3. Then – You asked a few stock relationship building questions and launched into the presentation. Now – You need a relationship before you get the meeting, face time networking, online contact, referrals and recommendations are key and if you are old style they are hard to get.

4. Then – You present the features and benefits. Now – The buyers should be able to get all the information they want on features and benefits from your website and won’t be impressed that your machine has a red button or that you insist on presenting twenty minutes of meaningless drivel.

5. Then – You get them saying yes, mirror their body language, and destroy those objections. Now – Manipulation isn’t seen as a great way to get people to like you and start a relationship. Everyone knows these techniques and they are as obvious as a mugging and far more likely to kill the trust and kill the sale.

6. Then – Close with action questions like “When would you want me to deliver?” or “Would prefer that in black or red?” Now – Because of the new social realities of business you are not closing a transaction but opening a business relationship. The only close that still works most of the time is to “agree the next steps” and the buyer is as likely to ask for that as you are (they ask, you suggest, there is your close).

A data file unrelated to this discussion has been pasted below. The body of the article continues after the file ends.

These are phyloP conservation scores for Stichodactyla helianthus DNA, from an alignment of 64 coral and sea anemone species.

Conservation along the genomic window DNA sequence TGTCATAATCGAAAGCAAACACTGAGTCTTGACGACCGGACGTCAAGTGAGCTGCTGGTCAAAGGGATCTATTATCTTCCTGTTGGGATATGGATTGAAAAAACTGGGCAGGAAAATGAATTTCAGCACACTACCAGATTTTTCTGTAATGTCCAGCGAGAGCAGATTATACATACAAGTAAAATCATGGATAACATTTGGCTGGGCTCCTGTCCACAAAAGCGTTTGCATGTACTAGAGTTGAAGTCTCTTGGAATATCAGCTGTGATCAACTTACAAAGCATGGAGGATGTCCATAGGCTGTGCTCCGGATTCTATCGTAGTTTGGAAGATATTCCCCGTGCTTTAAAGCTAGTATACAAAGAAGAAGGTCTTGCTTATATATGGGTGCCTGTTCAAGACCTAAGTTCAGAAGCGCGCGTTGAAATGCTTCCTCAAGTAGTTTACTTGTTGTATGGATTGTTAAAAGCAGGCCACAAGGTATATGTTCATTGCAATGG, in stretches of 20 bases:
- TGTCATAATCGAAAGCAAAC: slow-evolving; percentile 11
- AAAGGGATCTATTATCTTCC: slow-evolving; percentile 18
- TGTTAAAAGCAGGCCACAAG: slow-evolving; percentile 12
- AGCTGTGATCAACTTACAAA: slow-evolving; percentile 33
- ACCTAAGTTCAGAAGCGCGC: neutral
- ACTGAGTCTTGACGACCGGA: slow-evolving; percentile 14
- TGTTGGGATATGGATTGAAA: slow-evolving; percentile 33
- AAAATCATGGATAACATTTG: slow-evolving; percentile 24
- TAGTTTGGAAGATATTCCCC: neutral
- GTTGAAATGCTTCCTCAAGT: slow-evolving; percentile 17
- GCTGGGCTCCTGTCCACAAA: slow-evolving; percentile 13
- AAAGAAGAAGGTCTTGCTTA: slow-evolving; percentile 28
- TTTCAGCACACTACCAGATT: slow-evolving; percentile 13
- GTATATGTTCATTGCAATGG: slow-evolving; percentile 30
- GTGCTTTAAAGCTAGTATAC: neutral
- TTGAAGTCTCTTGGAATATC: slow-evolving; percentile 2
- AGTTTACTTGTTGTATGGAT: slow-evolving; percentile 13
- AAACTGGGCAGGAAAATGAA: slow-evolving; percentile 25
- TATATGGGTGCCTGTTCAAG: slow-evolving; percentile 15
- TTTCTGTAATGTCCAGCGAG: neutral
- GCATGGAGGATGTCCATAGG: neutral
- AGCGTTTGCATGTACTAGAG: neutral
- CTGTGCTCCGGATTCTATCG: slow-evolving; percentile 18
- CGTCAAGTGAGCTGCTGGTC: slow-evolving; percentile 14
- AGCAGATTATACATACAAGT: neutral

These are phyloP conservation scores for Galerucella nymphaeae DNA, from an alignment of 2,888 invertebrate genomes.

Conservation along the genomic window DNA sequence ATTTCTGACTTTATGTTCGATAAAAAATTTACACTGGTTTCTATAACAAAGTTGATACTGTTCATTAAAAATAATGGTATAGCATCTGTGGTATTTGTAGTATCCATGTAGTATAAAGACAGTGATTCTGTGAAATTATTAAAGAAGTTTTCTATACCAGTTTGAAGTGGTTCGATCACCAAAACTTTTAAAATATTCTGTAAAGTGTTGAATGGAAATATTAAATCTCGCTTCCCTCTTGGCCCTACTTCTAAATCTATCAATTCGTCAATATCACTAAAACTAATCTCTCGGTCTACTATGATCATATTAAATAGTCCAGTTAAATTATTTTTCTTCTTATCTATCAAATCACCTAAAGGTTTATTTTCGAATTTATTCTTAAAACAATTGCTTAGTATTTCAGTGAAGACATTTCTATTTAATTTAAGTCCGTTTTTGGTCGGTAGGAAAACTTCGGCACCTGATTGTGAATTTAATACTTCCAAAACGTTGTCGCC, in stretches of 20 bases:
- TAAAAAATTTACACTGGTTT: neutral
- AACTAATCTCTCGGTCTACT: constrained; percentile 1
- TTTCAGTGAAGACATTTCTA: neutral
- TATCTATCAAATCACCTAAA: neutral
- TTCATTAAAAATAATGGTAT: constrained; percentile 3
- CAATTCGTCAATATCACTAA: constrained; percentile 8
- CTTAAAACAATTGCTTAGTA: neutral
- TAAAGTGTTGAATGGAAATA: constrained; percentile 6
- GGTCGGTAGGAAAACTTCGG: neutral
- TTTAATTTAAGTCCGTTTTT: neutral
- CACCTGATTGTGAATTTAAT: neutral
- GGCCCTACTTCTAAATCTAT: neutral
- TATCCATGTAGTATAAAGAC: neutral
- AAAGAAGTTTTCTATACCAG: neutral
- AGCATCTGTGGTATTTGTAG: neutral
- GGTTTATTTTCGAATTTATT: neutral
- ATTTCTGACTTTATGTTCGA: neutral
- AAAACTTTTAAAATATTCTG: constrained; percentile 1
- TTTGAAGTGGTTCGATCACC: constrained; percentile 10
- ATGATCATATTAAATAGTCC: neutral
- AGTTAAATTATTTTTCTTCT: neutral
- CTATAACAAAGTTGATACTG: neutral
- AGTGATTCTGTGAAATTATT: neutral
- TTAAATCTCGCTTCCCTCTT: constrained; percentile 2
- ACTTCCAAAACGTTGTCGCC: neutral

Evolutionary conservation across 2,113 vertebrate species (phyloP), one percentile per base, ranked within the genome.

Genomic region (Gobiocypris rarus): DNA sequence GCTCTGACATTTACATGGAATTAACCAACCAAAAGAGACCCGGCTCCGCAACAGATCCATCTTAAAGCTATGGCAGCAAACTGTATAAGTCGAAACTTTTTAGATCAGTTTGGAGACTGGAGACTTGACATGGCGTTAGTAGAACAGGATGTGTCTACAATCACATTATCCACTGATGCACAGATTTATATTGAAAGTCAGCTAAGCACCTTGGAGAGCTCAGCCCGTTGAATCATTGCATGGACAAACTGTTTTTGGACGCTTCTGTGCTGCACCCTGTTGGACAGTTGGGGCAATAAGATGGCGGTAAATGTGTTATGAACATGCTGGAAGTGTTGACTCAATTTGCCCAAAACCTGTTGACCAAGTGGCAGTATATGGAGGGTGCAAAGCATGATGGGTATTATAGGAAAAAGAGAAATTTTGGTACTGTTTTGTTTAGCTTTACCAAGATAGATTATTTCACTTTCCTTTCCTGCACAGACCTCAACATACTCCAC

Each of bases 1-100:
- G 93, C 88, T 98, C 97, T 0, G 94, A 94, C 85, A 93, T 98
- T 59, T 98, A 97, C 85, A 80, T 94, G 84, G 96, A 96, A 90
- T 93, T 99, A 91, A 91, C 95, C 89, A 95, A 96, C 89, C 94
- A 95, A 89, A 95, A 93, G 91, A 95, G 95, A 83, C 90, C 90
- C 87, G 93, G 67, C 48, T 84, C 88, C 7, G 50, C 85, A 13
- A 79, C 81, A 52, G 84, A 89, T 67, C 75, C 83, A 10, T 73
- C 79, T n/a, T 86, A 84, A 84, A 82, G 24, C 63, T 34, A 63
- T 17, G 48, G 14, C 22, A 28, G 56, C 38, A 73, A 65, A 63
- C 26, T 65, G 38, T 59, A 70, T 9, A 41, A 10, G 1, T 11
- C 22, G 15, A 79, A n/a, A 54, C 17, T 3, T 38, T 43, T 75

The social dynamics of business have changed yet many people are still refusing to change the way they sell. It’s a bit like trying to watch Digital TV with an analogue only set, currently you can still get a limited set of channels but soon the signal will be switched off and your TV will be redundant. Change and change now or you too will be redundant soon

No mater how good your pitch, if you haven’t established trust you haven’t removed the danger of buying from you.

The problem is that generating trust often can’t be done in the sales meeting as two thirds of trust is not directly related to the meeting.
• What people say about your company
• Your website saying the same thing as you do in the sale meeting
• Your Facebook not being about getting drunk and partying (for the younger guys and girls)
• Having more than two connections and no recommendations on Linked-in
• Doing your homework on the company and the buyer
• Making sure your blog doesn’t have spelling mistakes and grammatical errors (err no scratch that one!)
• And finally what clients say about you in their testimonials and were you referred or do you still need to cold call people?

Your personal brand, your company’s reputation, your professionalism and your genuine interest in helping the other person are what close the sale nowadays NOT an old style closing technique.